Demystifying the Indian FRAND Regime
National Law Institute University
Today’s liberalized economy survives on the merits of innovation. Naturally, inventors are entitled to protect their creations and enjoy the rewards of their labor. These privileges and rights are recognized through the grant of patents.
Patents are monopoly rights bestowed upon human inventors by governments for a limited period of time. Upon the expiration of this period, this creation can be freely manufactured and sold. The owners are free to license or sell off their patents to third parties. Likewise, non-owners can enter into legally enforced negotiations with the patent-holders to earn access to the patented product.
As the world welcomes newer inventions, it becomes imperative for technical standards to be set in order to ensure consistency in the quality of products. A standard can be defined as a document which provides requirements, specifications, guidelines or characteristics that can be used consistently to ensure that materials, products, processes and services are fit for their purpose. A practice popularized during the industrialization of the West, standardization ensures compatibility and interoperability in the international marketplace.It would be impossible for mobile phone operators, computer manufacturers and even television receivers to function without such interoperability.
Standard Essential Patents are “patents essential to implement a specific industry standard. This means that it is impossible to manufacture standard-compliant products such as smartphones or tablets without using technologies that are covered by one or more standard essential patents (SEPs).” In the case of Microsoft v. Motorola, the Court defined a given patent to be essential to a standard if use of the standard requires infringement of the patent, even if acceptable alternatives of that patent could have been written into the standard.
Standard Setting Organizations (“SSO”) are entrusted with the responsibility of monitoring the interactions between competing companies in arriving at the appropriate technical standards, ensuring transparency and inclusive decision making at every stage. The Institute of Electrical and Electronic Engineers (“IEEE”) and International Telecommunication Union (“ITU”) are prominent SSOs in the cellular and Wi-Fi space.
During the development of standards, SSOs are typically presented with a range of competing technology solutions that can potentially achieve the same result. However, once an SSO chooses a particular technology, the SEP-holder’s “bargaining power surges because a prospective licensee has no alternative to licensing the patent; he is at the patentee’s mercy.” The prima facie anti-competitive connotation of SEP’s cannot be ignored. In order to prevent discriminatory behavior by patent-holders, SEP-holders are permitted to license their patents only on fair, reasonable and non-discriminatory terms (“FRAND”), with the added incentive of immunity from punitive action. It needs to be noted that the SSO is only responsible to ensure that the licensing agreement is negotiated on FRAND terms and not for the ascertainment of the validity of the SEP itself.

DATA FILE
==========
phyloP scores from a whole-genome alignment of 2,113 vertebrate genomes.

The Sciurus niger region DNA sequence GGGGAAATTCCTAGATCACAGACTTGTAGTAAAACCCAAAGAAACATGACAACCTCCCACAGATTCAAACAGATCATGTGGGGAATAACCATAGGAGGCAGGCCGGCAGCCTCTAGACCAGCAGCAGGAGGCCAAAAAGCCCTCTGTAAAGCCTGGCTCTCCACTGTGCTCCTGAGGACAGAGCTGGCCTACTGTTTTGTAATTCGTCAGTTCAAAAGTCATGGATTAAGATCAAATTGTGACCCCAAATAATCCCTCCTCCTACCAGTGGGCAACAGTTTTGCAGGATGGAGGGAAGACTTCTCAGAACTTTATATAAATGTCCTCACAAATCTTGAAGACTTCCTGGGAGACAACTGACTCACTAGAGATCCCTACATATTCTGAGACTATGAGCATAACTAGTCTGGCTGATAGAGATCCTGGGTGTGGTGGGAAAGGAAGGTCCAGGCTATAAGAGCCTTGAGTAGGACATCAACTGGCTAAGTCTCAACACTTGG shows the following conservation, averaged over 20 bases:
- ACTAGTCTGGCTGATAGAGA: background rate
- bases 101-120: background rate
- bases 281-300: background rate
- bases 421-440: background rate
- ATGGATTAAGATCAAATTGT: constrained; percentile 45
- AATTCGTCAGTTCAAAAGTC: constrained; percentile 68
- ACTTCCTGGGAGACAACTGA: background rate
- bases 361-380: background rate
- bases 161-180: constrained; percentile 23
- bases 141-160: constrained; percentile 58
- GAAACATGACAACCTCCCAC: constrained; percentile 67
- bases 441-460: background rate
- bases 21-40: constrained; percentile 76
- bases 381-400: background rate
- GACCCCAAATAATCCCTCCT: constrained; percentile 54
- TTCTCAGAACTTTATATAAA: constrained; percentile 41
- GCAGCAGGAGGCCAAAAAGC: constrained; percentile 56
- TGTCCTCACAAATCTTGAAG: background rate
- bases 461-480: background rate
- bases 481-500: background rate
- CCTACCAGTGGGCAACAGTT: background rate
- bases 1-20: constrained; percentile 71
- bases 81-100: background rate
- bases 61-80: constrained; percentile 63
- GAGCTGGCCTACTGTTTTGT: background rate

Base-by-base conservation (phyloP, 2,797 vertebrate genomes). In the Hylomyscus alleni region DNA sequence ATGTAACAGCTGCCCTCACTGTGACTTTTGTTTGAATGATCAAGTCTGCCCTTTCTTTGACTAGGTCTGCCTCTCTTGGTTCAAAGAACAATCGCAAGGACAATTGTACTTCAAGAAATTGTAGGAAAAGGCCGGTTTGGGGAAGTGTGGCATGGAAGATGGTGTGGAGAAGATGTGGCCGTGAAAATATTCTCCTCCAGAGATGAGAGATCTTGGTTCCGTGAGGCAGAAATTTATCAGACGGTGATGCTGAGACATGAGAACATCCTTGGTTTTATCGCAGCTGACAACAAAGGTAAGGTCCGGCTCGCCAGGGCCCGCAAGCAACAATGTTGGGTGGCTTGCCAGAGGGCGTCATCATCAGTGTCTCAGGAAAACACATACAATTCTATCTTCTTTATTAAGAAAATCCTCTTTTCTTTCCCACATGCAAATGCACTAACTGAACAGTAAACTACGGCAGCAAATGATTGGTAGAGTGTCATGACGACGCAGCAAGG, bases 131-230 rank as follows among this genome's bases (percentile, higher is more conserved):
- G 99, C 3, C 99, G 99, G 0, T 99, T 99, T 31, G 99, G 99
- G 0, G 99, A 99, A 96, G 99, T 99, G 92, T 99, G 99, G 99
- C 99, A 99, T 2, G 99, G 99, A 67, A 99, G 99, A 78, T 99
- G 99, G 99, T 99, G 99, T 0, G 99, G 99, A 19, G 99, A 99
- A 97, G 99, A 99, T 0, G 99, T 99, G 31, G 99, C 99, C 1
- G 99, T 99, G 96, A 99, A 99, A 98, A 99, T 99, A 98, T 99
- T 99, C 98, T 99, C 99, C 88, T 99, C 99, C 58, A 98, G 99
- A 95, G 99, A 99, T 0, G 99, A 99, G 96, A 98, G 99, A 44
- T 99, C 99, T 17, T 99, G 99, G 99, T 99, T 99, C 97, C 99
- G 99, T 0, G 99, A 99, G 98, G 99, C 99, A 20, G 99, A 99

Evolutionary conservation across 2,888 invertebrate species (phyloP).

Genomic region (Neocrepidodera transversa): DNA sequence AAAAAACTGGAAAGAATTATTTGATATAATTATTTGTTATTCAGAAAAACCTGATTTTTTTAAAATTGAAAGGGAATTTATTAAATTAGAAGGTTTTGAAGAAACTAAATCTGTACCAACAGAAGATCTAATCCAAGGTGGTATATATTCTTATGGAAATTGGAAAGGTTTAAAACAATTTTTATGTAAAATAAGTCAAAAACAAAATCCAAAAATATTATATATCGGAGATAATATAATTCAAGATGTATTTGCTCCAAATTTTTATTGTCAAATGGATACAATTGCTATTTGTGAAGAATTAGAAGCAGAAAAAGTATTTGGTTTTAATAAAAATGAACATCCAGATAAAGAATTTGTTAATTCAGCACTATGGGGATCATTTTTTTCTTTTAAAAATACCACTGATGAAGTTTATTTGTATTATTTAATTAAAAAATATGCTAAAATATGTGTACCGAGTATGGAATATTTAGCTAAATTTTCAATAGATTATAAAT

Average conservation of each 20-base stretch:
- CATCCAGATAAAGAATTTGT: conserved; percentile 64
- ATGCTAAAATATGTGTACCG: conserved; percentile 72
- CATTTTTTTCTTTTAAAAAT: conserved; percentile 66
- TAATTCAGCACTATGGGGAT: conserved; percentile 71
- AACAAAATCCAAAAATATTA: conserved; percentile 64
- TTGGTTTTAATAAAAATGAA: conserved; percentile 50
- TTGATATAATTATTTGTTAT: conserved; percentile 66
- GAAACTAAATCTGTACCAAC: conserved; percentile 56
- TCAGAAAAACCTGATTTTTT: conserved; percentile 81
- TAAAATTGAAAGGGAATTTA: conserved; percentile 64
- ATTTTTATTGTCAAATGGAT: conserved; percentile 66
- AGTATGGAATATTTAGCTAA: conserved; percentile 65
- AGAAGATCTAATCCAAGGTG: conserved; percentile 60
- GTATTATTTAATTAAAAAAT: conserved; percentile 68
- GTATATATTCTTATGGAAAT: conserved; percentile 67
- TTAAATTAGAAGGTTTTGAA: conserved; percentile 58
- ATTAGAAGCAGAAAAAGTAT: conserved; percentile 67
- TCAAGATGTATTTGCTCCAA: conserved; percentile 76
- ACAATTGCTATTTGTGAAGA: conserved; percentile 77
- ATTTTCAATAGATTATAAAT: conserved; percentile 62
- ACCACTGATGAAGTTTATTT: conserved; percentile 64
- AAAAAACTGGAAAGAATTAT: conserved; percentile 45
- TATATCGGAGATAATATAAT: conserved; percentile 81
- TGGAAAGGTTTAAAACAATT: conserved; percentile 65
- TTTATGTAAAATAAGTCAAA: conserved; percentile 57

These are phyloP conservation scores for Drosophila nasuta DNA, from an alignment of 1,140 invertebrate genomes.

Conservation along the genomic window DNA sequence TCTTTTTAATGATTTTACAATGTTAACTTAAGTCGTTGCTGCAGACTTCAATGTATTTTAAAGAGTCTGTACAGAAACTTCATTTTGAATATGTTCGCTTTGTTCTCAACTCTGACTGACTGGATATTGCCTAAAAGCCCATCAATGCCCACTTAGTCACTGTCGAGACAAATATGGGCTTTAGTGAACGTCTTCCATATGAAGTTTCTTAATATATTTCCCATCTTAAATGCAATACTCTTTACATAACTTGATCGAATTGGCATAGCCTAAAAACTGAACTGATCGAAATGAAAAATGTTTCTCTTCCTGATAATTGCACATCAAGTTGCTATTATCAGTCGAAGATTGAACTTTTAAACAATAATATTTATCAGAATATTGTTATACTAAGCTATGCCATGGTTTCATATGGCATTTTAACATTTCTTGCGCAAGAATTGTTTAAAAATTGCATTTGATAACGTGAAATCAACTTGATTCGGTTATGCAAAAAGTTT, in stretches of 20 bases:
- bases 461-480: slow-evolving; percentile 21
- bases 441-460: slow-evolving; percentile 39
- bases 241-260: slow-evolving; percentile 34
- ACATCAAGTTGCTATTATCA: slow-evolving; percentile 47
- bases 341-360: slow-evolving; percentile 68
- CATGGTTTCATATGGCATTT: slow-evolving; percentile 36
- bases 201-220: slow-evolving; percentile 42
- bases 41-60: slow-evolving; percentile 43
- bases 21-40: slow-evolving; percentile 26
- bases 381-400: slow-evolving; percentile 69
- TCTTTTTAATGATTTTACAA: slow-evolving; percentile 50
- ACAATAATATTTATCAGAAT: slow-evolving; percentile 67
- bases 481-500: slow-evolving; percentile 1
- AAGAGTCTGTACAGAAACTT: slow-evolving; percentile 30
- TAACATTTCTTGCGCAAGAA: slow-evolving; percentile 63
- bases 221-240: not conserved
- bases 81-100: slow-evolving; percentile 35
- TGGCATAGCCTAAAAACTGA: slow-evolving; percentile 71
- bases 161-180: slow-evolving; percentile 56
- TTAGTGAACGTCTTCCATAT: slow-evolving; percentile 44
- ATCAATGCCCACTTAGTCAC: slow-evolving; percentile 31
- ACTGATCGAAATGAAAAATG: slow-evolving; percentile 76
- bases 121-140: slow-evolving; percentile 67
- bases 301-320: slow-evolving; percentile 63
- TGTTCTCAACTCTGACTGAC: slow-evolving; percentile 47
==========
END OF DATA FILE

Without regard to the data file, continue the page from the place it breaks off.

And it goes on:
The introduction of FRAND licensing has created a whirlwind in patent regimes all over the globe. The ambivalence created by FRAND-encumbered SEP licenses has assumed a geo-economic color as Standard Setting Organizations, patent-holders and the users of the inventions have all become equal stakeholders.
 G. Sidak, Meaning of Royalties, J. of Competition Law & Econ., 931, 1055, (2013).
 Understanding patents, competition and standardization in an interconnected world, ITU Telecommunication Standardization Bureau, (2014), http://www.itu.int/en/ITU-T/ipr/Pages/Understanding-patents,-competition-and-standardization-in-an-interconnected-world.aspx.
 Antitrust decisions on standard essential patents (SEPs) – Motorola Mobility and Samsung Electronics – Frequently asked questions, European Commission, Memo 14-322 (April 29, 2014), http://europa.eu/rapid/press-release_MEMO14-322_en.htm/.
 Microsoft Corp. v. Motorola Inc., 696 F.3d 872 (9th Cir. 2012).
 Apple, Inc. v. Motorola Inc., 869F, Supp.2d, 901, 913 (N.D Ill.2012).